August 29, 2008
CHANGE FROM CHICAGO
Wallace (with AIDS Foundation of Chicago's David Munar) of the Stand Against AIDS
This article is one of a series of Update profiles of men and women who will be leading activist caravans as part of the Stand Against AIDS, a multi-arm, multi-week advocacy roadtrip aimed at getting presidential hopefuls Sens. Barack Obama and John McCain to commit to taking meaningful steps toward the creation of a National AIDS Plan within 100 days of taking office. The caravans kick off in mid-September and converge in Oxford, Mississippi on September 23 for four days of action. The first debate between Obama and McCain takes place in Oxford on September 26.
When Richard Wallace, 26, started working as an organizer in Chicago, he noticed how the African-American community was hurt by the AIDS epidemic, other health disparities and a disproportionate number of people in prison. After his godfather was infected with HIV, the struggle became personal.
Wallace is the Mississippi River caravan leader for the Stand Against AIDS, which late next week will tell a fellow former Chicago organizer (and Sen. John McCain) to commit to creating a national AIDS plan in the first 100 days of taking office if elected U.S. president. "I see a million people get testing, but if you don't provide simple services like food, water and shelter, then it's all for nothing," Wallace said.
Wallace's front-line prevention and outreach work allow him to see the big picture when it comes to HIV/AIDS. He works at the Test Positive Aware Network doing counseling and networking for men who have sex with men on the West Side of Chicago, where he struggles to get youth to take prevention seriously. He recounts the story of a kid telling him he wasn't worried about contracting "high five" (HI-V) because if he just took "skittles" (medication) he'd be fine. "The youth at this point just need some clear cut information about HIV," Wallace said. "My goal is to provide that."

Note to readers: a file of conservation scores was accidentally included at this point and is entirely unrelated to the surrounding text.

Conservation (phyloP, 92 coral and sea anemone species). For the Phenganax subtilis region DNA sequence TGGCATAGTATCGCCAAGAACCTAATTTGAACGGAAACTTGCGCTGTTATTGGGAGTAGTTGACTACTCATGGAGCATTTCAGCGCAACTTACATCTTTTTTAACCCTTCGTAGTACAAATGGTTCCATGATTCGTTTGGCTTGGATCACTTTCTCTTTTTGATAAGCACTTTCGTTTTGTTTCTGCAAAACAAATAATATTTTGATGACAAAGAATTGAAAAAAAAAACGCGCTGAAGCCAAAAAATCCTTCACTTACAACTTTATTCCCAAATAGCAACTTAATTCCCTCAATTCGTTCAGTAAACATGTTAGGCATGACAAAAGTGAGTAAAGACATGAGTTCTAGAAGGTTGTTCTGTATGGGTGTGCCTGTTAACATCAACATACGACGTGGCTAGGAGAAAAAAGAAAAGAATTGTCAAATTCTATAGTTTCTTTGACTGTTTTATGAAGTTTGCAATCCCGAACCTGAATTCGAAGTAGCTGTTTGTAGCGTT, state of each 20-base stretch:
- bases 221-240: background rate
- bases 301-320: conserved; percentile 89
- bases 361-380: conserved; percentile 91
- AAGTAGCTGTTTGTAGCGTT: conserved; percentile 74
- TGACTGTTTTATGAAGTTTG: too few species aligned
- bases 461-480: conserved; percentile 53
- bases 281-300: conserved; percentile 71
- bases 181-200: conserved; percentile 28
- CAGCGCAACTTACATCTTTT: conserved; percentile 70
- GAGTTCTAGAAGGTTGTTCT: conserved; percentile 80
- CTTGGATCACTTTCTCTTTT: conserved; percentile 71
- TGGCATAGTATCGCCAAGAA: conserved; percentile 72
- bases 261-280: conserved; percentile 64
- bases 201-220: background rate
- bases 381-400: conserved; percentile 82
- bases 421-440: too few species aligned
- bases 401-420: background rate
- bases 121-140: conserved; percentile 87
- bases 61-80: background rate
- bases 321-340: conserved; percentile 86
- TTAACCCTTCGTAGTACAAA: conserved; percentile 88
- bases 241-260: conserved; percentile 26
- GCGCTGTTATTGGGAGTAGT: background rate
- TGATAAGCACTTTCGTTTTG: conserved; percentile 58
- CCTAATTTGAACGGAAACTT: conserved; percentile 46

Wallace also works at Refuge, providing information to families of newly infected former prisoners. "We educate the families so they know they can sit on the same toilet and provide basic HIV 101," he said.
Despite Wallace's commitment to AIDS advocacy and having graduated from C2EA's Youth Action Institute in 2006, he was initially skeptical when C2EA national organizer Larry Bryant approached him about leading a Stand Against AIDS caravan. "Too often people at the grassroots level are recruited to get locked up or make noise, but in the end, a few people get picked to have their voices heard," Wallace said.
Bryant convinced Wallace this wouldn't be the case, and Wallace is now optimistic. He leads the his "caravan" via Amtrak from Chicago on September 22.
"Day in and day out, I work with people who are at the highest risk for HIV but aren't getting the services they need. People in the heartland and across the country have been devastated by inaction on AIDS over the last eight years, so we're taking the message directly to the candidates that it's well past time to seriously address AIDS in the United States," Wallace said.